BeehiveBy beehive.govt.nz
    5 days ago
  • Temporary Accommodation Service activated for Southland flooding
    Southland residents hit by flooding caused by heavy rainfall can now access help finding temporary accommodation with the Government activating the Temporary Accommodation Service, Minister of Civil Defence Peeni Henare announced today. “The Temporary Accommodation Service (TAS) has been activated by the Ministry of Business, Innovation and Employment to help ...
    BeehiveBy beehive.govt.nz
    5 days ago
  • Bridges: Over-hyped and under-delivered
    “Is that it?” That’s Finance Minister Grant Robertson’s response to Simon Bridges’ much-hyped economic speech today. “Simon Bridges just gave the most over-hyped and under-delivered speech that I can remember during my time in politics,” Grant Robertson said. “It’s not surprising. Simon Bridges literally said on the radio this morning ...
    BeehiveBy beehive.govt.nz
    6 days ago
  • Police to trial eye in the sky in Christchurch
    A trial deployment of the Police Eagle helicopter in Christchurch will test whether the aircraft would make a significant difference to crime prevention and community safety. “The Bell 429 helicopter will be based in Christchurch for five weeks, from 17 February to 20 March,” said Police Minister Stuart Nash. “The ...
    BeehiveBy beehive.govt.nz
    6 days ago
  • Momentum of trade talks continues with visits to promote Pacific and Middle East links
    The Government has kept up the pace of its work to promote New Zealand’s trade interests and diversify our export markets, with visits to Fiji and the United Arab Emirates (UAE) by Trade and Export Growth Minister David Parker. Building momentum to bring the PACER Plus trade and development agreement ...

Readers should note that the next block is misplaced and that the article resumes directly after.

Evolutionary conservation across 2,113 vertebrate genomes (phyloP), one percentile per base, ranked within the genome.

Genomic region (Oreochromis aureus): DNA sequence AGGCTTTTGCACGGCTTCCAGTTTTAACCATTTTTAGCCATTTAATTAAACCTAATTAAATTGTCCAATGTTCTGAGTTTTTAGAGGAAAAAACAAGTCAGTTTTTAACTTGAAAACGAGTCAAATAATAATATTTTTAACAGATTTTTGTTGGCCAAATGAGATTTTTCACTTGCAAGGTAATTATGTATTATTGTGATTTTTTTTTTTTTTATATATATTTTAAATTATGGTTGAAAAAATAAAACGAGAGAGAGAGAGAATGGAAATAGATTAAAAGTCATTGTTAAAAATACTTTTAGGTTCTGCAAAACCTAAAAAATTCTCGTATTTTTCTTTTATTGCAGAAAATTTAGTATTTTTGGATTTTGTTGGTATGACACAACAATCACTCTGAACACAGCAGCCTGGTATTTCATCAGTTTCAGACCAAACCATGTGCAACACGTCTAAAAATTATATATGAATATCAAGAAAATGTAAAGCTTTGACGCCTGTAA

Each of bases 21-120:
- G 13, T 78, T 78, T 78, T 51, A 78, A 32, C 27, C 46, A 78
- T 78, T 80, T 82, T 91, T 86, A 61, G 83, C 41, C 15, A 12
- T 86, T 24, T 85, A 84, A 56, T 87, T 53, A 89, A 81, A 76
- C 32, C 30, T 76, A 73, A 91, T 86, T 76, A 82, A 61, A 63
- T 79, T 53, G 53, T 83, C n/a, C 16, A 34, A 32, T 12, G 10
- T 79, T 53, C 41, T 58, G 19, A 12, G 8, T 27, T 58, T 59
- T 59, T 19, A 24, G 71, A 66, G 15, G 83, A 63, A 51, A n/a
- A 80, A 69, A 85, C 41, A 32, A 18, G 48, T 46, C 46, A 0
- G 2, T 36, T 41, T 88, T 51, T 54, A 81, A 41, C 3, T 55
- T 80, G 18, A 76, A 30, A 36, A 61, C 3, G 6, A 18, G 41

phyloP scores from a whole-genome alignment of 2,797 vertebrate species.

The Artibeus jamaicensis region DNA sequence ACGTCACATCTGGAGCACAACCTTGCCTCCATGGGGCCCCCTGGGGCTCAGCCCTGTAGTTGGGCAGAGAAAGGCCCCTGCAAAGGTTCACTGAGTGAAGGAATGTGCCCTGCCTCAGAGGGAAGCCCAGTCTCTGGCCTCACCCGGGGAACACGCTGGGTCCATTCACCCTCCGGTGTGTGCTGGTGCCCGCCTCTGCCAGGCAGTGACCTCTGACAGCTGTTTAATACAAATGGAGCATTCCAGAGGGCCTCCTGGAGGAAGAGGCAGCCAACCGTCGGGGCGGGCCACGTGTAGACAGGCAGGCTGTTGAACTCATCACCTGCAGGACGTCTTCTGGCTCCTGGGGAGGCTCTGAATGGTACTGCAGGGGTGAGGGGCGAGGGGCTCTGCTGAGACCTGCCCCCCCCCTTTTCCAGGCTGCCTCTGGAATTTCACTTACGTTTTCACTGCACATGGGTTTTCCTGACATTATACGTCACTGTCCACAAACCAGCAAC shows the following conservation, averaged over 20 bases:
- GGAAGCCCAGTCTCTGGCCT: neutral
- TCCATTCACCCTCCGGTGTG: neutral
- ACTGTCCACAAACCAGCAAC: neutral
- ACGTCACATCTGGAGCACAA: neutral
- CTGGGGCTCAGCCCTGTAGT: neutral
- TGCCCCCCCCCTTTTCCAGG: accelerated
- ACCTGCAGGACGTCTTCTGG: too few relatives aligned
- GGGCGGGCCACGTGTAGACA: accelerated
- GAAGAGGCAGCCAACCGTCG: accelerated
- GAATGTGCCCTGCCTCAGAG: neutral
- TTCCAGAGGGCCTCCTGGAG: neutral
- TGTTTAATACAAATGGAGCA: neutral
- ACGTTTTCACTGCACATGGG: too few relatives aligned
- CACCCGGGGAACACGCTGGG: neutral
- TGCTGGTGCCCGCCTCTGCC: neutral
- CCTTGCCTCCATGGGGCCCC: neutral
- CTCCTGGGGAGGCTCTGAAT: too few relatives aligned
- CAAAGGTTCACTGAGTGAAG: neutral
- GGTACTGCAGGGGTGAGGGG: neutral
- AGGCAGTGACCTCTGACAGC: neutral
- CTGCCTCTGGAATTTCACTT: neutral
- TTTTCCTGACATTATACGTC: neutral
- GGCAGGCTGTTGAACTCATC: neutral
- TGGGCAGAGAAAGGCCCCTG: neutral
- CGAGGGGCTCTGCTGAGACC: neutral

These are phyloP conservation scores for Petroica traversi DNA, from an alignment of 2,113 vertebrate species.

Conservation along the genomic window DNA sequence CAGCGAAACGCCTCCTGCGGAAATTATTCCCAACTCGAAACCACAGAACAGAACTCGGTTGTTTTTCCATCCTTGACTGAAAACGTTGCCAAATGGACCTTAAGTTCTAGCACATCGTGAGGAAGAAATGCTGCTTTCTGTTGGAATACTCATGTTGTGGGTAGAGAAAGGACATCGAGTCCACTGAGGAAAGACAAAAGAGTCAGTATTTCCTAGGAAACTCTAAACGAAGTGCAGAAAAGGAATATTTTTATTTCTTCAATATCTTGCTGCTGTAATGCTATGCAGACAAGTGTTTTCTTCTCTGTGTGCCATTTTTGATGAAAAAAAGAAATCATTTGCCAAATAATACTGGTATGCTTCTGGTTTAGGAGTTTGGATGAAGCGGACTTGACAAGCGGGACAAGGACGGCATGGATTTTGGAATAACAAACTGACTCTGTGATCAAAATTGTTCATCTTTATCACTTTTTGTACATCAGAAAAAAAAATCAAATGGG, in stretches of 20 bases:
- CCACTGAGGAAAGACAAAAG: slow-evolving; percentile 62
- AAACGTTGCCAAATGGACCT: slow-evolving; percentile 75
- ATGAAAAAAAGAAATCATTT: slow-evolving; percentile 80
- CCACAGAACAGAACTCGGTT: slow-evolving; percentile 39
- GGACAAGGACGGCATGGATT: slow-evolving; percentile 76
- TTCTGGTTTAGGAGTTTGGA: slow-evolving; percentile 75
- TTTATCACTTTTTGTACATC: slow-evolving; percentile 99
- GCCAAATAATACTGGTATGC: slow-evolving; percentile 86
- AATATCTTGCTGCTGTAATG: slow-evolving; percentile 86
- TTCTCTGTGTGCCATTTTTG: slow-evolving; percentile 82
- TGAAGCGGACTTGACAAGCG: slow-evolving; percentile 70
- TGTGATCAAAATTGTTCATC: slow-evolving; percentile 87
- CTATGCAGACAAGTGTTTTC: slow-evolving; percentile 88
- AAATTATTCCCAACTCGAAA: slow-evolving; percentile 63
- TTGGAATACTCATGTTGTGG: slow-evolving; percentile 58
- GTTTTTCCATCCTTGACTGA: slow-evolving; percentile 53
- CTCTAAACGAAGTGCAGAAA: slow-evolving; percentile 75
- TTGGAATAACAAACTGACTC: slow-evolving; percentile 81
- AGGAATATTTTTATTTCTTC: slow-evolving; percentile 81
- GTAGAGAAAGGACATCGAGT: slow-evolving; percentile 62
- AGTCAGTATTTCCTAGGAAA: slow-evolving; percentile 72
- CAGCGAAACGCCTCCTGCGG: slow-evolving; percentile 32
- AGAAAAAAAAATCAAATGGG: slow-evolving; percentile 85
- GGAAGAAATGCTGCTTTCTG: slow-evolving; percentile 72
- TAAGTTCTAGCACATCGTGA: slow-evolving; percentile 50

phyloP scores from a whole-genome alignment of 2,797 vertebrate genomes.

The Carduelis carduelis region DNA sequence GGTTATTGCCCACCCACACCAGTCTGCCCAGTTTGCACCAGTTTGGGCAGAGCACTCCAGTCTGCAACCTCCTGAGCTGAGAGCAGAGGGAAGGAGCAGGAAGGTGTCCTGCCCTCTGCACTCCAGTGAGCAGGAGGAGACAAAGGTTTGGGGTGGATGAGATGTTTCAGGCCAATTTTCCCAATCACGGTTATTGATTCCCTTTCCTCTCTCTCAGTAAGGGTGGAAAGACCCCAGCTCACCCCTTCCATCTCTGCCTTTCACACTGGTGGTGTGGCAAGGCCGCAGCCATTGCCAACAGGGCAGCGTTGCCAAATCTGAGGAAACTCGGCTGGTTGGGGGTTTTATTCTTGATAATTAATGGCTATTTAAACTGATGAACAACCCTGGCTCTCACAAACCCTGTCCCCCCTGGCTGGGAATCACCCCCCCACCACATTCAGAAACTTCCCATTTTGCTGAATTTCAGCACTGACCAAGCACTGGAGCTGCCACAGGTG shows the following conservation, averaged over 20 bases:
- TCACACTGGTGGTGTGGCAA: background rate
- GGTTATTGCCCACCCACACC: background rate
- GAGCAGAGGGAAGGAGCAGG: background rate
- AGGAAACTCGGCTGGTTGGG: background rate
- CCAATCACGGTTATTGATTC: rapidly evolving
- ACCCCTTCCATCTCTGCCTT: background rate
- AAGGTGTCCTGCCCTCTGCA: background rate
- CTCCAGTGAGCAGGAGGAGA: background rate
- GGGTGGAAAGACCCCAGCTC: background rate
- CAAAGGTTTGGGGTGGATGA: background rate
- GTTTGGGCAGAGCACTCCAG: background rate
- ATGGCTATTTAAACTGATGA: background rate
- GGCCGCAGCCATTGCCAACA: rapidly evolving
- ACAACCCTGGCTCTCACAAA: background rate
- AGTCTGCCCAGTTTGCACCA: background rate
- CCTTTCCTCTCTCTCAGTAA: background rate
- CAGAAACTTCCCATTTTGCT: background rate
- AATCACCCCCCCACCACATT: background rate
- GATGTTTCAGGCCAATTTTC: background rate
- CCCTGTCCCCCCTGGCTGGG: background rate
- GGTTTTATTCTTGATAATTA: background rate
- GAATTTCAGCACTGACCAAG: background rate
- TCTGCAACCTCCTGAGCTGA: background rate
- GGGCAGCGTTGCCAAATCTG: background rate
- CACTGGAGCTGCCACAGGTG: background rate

BeehiveBy beehive.govt.nz
    6 days ago
  • Coalition Govt’s investment in Customs nets record drugs haul: 3 tonnes stopped at borders in 2019
    The Coalition Government’s investment in a strong border and disrupting transnational organised crime produced record results for stopping drugs in 2019, says Minister of Customs Jenny Salesa. The illegal drugs were seized at the New Zealand border by Customs, and overseas by Customs’ international border partners before the drugs could ...
    BeehiveBy beehive.govt.nz
    6 days ago
  • Separated scenic cycleway starts
    Transport Minister Phil Twyford today kicked off construction of a separated cycleway alongside Tamaki Drive. A two-way separated cycleway will be built along the northern side of Tamaki Drive, between the Quay Street Cycleway extension and Ngapipi Road. There will be a separate walking path alongside. Phil Twyford said giving ...
    BeehiveBy beehive.govt.nz
    7 days ago
  • Earthquake-Prone Building loan scheme: eligibility criteria announced
    Owner-occupiers of unit and apartments living in earthquake-prone buildings will have certainty about the financial support they’ll be eligible for with the release of criteria for an upcoming assistance scheme, Minister for Building and Construction Jenny Salesa says. The Residential Earthquake-Prone Building Financial Assistance Scheme will help unit owners facing ...
    BeehiveBy beehive.govt.nz
    7 days ago
  • Travel restrictions to remain in place as coronavirus precaution
    Temporary restrictions on travel from China will remain in place as a precautionary measure to protect against the spread of the COVID-19 coronavirus. The restrictions which prevent foreign nationals travelling from, or transiting through, mainland China from entering New Zealand have been extended for a further 8 days. This position ...